Counties Outline Priorities While Awaiting Infrastructure Bill

October 27, 2020 by Kate Michael
The Outerbridge Crossing, a cantilever bridge spanning the Arthur Kill between Perth Amboy, New Jersey, and Staten Island, New York. (Photo by Dan McCue)

WASHINGTON — Americans rely on public infrastructure like buildings, roads, bridges, and power supply lines every day. Some of the groundworks needed to operate society are handled by the federal government, some maintained by states, and a large portion owned and operated by the nation’s 3,141 individual counties.

Counties play a critical role in mass transit systems and airports; they run most of the nation’s local jails and courthouses, operate more than 900 public hospitals, and build and maintain more than 40% of the nation’s roads and bridges. County transportation is vital for moving food efficiently and for ensuring a strong national defense. 

According to Liz Hausman, commissioner from Fulton County, Ga., speaking at the National Association of Counties’ Virtual Federal Policy Summit, counties invest $134 billion annually on infrastructure and public works operations. And while transportation projects, which she claims are “among the most fundamental and important of duties,” are a focus, “there is more to infrastructure than just road projects.” 

“As the boots on the ground, county officials know the importance of keeping infrastructure in good repair,” she said, and much of America’s aging infrastructure needs to be upgraded or replaced.

Hausman was joined by a panel of trade associations and businesses that discussed plans with county administrators for the future of transportation and infrastructure, especially with respect to declining budgets and the continuing impact of COVID-19. 

“Counties lost over $1 billion in transportation revenue in April and May 2020 alone,” said Hausman, who believes infrastructure projects will be key to American economic recovery from COVID-19, spurring economic development throughout regions.

Ed Mortimer, vice president of the U.S. Chamber of Commerce, is optimistic the U.S. will be able to “modernize infrastructure into the 21st Century” once a broad systemic federal infrastructure bill is passed.  

“We’ve gone from brick-and-mortar economy to e-commerce; Modes of transportation are very different than in the 50s and 60s… We believe now is the time to have a 21st Century view of infrastructure, and having a federal vision is important,” Mortimer said.

Based on both presidential candidates’ campaign priorities and advance administration budget projections, Mortimer anticipates legislation — a critical source of funding — to come as soon as early next year. The Chamber was pleased that, absent reauthorization, the government offered stopgap appropriations in the form of a one-year extension of the FAST Act, which ensures temporary funding for highway and transit programs. This extension offers a window of opportunity to consider and produce a significant new highway policy bill.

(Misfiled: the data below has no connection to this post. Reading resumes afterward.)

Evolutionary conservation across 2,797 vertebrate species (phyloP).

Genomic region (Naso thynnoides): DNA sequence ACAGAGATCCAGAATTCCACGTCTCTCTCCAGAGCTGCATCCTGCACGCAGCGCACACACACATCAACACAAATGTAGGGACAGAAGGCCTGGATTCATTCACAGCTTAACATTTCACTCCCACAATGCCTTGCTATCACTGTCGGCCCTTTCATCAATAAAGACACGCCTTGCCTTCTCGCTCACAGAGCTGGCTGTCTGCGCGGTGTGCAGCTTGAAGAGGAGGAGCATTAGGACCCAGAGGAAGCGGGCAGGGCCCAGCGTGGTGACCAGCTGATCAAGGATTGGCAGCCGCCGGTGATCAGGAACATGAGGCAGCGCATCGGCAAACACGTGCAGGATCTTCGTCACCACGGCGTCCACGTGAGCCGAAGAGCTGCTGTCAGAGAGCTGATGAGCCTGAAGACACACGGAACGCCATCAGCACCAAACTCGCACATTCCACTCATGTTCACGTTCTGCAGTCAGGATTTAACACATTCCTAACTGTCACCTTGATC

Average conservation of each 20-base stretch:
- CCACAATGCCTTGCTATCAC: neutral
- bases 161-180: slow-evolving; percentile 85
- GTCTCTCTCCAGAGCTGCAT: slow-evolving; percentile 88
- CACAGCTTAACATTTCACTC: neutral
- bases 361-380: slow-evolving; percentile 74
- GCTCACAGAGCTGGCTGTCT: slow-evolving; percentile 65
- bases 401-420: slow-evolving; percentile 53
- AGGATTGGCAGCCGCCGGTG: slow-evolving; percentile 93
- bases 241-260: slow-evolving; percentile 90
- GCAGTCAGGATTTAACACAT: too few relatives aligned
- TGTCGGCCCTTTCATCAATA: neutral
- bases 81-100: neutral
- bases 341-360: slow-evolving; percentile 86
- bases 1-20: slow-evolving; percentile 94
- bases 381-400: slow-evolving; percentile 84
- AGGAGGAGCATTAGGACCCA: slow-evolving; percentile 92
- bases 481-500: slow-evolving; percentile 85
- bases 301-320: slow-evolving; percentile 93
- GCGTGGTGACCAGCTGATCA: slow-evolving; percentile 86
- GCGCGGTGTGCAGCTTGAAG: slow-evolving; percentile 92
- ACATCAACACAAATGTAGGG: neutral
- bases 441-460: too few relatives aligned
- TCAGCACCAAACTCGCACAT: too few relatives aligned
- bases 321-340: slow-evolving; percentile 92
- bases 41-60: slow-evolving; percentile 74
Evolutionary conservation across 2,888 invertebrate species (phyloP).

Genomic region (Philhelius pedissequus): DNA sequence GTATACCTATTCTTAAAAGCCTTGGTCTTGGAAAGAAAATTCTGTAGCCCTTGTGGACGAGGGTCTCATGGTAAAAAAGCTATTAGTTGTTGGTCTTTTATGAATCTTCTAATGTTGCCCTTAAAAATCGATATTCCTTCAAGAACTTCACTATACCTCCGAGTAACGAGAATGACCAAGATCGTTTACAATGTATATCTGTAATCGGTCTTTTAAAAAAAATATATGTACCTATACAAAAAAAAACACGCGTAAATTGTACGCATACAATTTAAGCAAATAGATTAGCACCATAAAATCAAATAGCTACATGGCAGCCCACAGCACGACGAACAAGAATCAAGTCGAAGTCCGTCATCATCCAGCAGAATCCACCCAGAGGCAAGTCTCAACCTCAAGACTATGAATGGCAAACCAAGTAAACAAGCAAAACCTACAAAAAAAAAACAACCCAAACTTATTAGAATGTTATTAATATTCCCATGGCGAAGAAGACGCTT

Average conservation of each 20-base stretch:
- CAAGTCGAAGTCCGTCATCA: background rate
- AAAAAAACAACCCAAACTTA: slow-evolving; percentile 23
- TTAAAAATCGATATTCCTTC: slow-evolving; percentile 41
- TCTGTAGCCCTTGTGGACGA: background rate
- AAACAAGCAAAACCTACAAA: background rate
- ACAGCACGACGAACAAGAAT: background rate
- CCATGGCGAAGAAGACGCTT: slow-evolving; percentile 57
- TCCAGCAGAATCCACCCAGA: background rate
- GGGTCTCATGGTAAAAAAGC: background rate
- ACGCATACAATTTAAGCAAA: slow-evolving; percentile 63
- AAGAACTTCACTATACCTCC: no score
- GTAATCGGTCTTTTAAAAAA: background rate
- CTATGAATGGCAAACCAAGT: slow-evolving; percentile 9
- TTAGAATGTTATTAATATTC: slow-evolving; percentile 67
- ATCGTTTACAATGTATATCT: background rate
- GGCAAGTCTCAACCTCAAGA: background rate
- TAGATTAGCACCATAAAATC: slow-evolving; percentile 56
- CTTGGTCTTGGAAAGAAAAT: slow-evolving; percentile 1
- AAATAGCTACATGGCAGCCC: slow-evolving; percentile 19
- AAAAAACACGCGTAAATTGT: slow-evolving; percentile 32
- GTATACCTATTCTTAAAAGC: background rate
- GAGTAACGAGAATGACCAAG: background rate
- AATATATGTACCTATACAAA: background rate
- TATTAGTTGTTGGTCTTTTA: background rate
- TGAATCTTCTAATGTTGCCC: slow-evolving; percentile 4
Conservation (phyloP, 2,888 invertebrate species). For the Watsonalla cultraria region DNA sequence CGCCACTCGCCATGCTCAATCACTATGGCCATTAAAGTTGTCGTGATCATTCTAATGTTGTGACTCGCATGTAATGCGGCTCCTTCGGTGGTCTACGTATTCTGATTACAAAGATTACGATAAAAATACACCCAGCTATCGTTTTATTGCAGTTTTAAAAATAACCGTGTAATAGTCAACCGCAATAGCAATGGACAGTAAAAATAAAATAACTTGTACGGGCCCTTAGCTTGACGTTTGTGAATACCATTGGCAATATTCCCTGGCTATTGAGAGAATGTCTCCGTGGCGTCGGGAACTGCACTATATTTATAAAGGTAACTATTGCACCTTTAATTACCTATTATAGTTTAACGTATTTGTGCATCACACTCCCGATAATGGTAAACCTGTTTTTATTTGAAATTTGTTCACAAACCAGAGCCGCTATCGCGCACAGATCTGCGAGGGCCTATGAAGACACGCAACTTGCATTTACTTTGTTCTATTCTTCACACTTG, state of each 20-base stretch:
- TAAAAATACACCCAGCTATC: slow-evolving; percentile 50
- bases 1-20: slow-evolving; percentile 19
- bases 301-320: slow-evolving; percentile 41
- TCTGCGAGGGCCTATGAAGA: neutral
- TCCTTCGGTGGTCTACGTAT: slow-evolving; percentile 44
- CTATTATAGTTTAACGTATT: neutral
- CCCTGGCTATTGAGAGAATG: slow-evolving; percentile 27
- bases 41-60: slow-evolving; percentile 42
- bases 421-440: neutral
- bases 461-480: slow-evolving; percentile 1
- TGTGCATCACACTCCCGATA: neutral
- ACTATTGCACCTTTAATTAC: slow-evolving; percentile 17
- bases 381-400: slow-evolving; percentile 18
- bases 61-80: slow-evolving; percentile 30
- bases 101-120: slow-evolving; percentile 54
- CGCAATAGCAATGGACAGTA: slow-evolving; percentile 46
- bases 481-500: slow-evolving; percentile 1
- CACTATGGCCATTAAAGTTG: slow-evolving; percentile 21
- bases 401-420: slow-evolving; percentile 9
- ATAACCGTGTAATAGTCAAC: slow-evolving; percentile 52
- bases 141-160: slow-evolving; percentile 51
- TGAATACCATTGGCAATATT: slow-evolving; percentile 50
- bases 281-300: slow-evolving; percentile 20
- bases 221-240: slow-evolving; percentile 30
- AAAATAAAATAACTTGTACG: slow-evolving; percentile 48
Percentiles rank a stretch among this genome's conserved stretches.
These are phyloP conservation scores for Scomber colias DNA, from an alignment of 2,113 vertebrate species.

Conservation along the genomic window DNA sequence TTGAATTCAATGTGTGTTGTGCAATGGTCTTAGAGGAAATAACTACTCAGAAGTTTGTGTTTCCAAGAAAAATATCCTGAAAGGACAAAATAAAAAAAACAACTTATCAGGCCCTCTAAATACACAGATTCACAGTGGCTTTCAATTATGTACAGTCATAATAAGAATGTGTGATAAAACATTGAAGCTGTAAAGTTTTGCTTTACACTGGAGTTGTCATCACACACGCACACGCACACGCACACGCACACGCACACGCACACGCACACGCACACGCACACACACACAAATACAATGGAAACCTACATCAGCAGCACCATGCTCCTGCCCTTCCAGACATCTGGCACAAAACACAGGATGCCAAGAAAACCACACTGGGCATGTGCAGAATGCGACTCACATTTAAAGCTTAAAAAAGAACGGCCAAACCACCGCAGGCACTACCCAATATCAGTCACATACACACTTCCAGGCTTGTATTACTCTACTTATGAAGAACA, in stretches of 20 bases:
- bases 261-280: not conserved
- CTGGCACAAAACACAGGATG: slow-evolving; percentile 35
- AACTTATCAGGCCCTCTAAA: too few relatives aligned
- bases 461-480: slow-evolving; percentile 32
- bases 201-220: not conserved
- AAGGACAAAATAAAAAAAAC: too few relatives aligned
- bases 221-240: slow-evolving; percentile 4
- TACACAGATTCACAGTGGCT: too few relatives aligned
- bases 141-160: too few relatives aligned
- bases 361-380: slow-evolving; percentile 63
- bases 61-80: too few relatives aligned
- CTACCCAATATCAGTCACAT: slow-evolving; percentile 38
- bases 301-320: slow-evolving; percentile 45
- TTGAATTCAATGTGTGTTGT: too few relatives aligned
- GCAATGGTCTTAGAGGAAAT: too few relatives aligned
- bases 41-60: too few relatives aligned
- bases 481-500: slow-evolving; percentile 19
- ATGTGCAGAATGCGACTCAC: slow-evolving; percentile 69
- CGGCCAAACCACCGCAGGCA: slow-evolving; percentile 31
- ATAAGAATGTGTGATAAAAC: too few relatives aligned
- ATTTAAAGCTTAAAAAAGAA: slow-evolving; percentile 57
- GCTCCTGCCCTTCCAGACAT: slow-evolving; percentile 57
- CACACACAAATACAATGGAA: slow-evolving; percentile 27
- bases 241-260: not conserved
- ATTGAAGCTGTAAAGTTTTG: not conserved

Mortimer hopes any long-term highway policy bill will include a new toolkit of funding and financing options, pilot programs to consider a transition to vehicle-miles-traveled in lieu of the Highway Trust Fund, or any other long-term sustainable funding source to replace the fuel tax, which was set and has been steady since 1993.

Also, happy to have secured a one-year extension of Highway Bill, but now calling for a long-term bill that “bolsters businesses and keeps Americans at work,” Stephen Sandherr, CEO of the Associated General Contractors of America, agreed that the Highway Trust Fund needs more from the federal gas tax. On behalf of ACG, he’s looking for an infrastructure bill that modernizes the transit system to meet today’s needs, which includes improving the environmental review and permitting process, bolstering innovation and use of new technology, allowing states the flexibility to avoid one-size-fits-all policies, and ensuring the long-term solvency of the Highway Trust Fund to enable counties to plan future building projects with confidence. 

“The surface transportation system requires significant investment from all levels of government,” said Sandherr. 

Joung Lee, director of policy and government relations for the American Association of State Highway and Transportation Officials echoed those calling for a robust and sustainable infrastructure bill with increased flexibility for states, increasing formula-based funding to states, and which supports state plans to harness technology.

“No more short-term programming extensions,” Lee said. 

So far in 2020, the House of Representatives passed a substantial $1.5 trillion infrastructure bill, which was sent over to the Senate. Due to COVID priorities, this legislation has stalled, though analysts predicted that it had little chance of being signed into law as written. There is a bipartisan expectation that it will be revisited after the election. 

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October 27, 2020
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WASHINGTON — Americans rely on public infrastructure like buildings, roads, bridges, and power supply lines every day. Some of the groundworks needed to operate society are handled by the federal government, some maintained by states, and a large portion owned and operated by the nation’s 3,141... Read More

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